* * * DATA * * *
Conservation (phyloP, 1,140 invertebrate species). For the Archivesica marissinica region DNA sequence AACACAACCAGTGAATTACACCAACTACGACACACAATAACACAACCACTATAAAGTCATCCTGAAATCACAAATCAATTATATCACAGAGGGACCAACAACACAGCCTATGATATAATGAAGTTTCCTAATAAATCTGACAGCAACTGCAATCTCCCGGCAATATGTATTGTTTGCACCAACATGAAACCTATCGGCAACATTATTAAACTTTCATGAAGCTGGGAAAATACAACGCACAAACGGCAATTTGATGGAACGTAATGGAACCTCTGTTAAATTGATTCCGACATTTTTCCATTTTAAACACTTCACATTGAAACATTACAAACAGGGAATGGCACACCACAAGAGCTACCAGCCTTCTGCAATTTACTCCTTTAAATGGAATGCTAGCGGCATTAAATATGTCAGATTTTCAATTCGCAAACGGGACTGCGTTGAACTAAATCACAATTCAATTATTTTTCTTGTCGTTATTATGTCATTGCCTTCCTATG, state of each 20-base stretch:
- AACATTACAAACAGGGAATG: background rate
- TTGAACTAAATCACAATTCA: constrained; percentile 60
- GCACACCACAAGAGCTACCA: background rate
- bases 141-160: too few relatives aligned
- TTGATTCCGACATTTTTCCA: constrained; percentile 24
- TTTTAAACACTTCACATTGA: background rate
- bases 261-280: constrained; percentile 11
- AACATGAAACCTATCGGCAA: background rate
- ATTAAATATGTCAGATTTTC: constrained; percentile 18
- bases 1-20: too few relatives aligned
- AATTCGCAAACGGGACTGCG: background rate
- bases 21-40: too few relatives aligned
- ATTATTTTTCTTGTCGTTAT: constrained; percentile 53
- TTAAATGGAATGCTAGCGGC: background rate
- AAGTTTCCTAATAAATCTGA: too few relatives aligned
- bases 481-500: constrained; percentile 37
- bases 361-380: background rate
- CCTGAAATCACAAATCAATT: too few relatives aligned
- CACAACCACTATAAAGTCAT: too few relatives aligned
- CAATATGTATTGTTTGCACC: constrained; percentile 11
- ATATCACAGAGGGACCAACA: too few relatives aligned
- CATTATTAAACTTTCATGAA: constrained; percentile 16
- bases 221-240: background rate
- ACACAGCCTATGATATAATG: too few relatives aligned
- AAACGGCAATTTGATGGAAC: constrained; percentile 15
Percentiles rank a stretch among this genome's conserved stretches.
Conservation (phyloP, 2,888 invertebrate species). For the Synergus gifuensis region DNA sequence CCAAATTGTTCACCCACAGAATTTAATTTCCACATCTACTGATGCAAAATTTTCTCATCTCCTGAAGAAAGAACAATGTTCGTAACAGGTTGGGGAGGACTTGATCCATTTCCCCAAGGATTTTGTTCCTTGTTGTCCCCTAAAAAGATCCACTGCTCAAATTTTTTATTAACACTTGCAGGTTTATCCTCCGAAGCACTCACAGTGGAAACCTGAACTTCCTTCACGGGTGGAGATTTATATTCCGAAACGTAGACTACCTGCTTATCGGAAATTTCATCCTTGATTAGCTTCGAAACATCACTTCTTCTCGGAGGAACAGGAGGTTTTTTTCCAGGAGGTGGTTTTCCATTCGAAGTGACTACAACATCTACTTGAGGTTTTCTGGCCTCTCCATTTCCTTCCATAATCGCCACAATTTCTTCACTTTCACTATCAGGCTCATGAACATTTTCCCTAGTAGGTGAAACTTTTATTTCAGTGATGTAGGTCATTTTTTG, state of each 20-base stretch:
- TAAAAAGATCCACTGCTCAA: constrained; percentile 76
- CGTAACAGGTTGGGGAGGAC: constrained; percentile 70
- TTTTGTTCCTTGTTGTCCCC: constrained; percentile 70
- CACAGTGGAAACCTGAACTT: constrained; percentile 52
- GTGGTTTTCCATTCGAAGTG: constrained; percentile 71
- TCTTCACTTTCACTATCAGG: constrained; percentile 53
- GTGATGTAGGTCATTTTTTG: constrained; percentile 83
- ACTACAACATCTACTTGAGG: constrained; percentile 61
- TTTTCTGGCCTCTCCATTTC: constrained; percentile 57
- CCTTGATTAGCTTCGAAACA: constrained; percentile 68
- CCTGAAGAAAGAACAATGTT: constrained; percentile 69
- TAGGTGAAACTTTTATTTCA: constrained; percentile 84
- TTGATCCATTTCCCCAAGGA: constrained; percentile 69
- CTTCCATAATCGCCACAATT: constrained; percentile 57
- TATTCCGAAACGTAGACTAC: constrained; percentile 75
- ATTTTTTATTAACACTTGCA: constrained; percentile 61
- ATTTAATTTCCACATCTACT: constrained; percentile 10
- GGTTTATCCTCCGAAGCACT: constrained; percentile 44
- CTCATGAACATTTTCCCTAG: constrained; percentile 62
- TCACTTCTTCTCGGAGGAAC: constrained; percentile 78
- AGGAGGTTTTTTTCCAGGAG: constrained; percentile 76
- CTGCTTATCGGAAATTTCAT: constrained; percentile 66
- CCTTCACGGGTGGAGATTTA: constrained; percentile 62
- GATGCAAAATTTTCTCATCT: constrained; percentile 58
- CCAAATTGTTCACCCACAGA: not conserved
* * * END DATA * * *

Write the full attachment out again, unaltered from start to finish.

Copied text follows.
Conservation (phyloP, 1,140 invertebrate species). For the Archivesica marissinica region DNA sequence AACACAACCAGTGAATTACACCAACTACGACACACAATAACACAACCACTATAAAGTCATCCTGAAATCACAAATCAATTATATCACAGAGGGACCAACAACACAGCCTATGATATAATGAAGTTTCCTAATAAATCTGACAGCAACTGCAATCTCCCGGCAATATGTATTGTTTGCACCAACATGAAACCTATCGGCAACATTATTAAACTTTCATGAAGCTGGGAAAATACAACGCACAAACGGCAATTTGATGGAACGTAATGGAACCTCTGTTAAATTGATTCCGACATTTTTCCATTTTAAACACTTCACATTGAAACATTACAAACAGGGAATGGCACACCACAAGAGCTACCAGCCTTCTGCAATTTACTCCTTTAAATGGAATGCTAGCGGCATTAAATATGTCAGATTTTCAATTCGCAAACGGGACTGCGTTGAACTAAATCACAATTCAATTATTTTTCTTGTCGTTATTATGTCATTGCCTTCCTATG, state of each 20-base stretch:
- AACATTACAAACAGGGAATG: background rate
- TTGAACTAAATCACAATTCA: constrained; percentile 60
- GCACACCACAAGAGCTACCA: background rate
- bases 141-160: too few relatives aligned
- TTGATTCCGACATTTTTCCA: constrained; percentile 24
- TTTTAAACACTTCACATTGA: background rate
- bases 261-280: constrained; percentile 11
- AACATGAAACCTATCGGCAA: background rate
- ATTAAATATGTCAGATTTTC: constrained; percentile 18
- bases 1-20: too few relatives aligned
- AATTCGCAAACGGGACTGCG: background rate
- bases 21-40: too few relatives aligned
- ATTATTTTTCTTGTCGTTAT: constrained; percentile 53
- TTAAATGGAATGCTAGCGGC: background rate
- AAGTTTCCTAATAAATCTGA: too few relatives aligned
- bases 481-500: constrained; percentile 37
- bases 361-380: background rate
- CCTGAAATCACAAATCAATT: too few relatives aligned
- CACAACCACTATAAAGTCAT: too few relatives aligned
- CAATATGTATTGTTTGCACC: constrained; percentile 11
- ATATCACAGAGGGACCAACA: too few relatives aligned
- CATTATTAAACTTTCATGAA: constrained; percentile 16
- bases 221-240: background rate
- ACACAGCCTATGATATAATG: too few relatives aligned
- AAACGGCAATTTGATGGAAC: constrained; percentile 15
Percentiles rank a stretch among this genome's conserved stretches.
Conservation (phyloP, 2,888 invertebrate species). For the Synergus gifuensis region DNA sequence CCAAATTGTTCACCCACAGAATTTAATTTCCACATCTACTGATGCAAAATTTTCTCATCTCCTGAAGAAAGAACAATGTTCGTAACAGGTTGGGGAGGACTTGATCCATTTCCCCAAGGATTTTGTTCCTTGTTGTCCCCTAAAAAGATCCACTGCTCAAATTTTTTATTAACACTTGCAGGTTTATCCTCCGAAGCACTCACAGTGGAAACCTGAACTTCCTTCACGGGTGGAGATTTATATTCCGAAACGTAGACTACCTGCTTATCGGAAATTTCATCCTTGATTAGCTTCGAAACATCACTTCTTCTCGGAGGAACAGGAGGTTTTTTTCCAGGAGGTGGTTTTCCATTCGAAGTGACTACAACATCTACTTGAGGTTTTCTGGCCTCTCCATTTCCTTCCATAATCGCCACAATTTCTTCACTTTCACTATCAGGCTCATGAACATTTTCCCTAGTAGGTGAAACTTTTATTTCAGTGATGTAGGTCATTTTTTG, state of each 20-base stretch:
- TAAAAAGATCCACTGCTCAA: constrained; percentile 76
- CGTAACAGGTTGGGGAGGAC: constrained; percentile 70
- TTTTGTTCCTTGTTGTCCCC: constrained; percentile 70
- CACAGTGGAAACCTGAACTT: constrained; percentile 52
- GTGGTTTTCCATTCGAAGTG: constrained; percentile 71
- TCTTCACTTTCACTATCAGG: constrained; percentile 53
- GTGATGTAGGTCATTTTTTG: constrained; percentile 83
- ACTACAACATCTACTTGAGG: constrained; percentile 61
- TTTTCTGGCCTCTCCATTTC: constrained; percentile 57
- CCTTGATTAGCTTCGAAACA: constrained; percentile 68
- CCTGAAGAAAGAACAATGTT: constrained; percentile 69
- TAGGTGAAACTTTTATTTCA: constrained; percentile 84
- TTGATCCATTTCCCCAAGGA: constrained; percentile 69
- CTTCCATAATCGCCACAATT: constrained; percentile 57
- TATTCCGAAACGTAGACTAC: constrained; percentile 75
- ATTTTTTATTAACACTTGCA: constrained; percentile 61
- ATTTAATTTCCACATCTACT: constrained; percentile 10
- GGTTTATCCTCCGAAGCACT: constrained; percentile 44
- CTCATGAACATTTTCCCTAG: constrained; percentile 62
- TCACTTCTTCTCGGAGGAAC: constrained; percentile 78
- AGGAGGTTTTTTTCCAGGAG: constrained; percentile 76
- CTGCTTATCGGAAATTTCAT: constrained; percentile 66
- CCTTCACGGGTGGAGATTTA: constrained; percentile 62
- GATGCAAAATTTTCTCATCT: constrained; percentile 58
- CCAAATTGTTCACCCACAGA: not conserved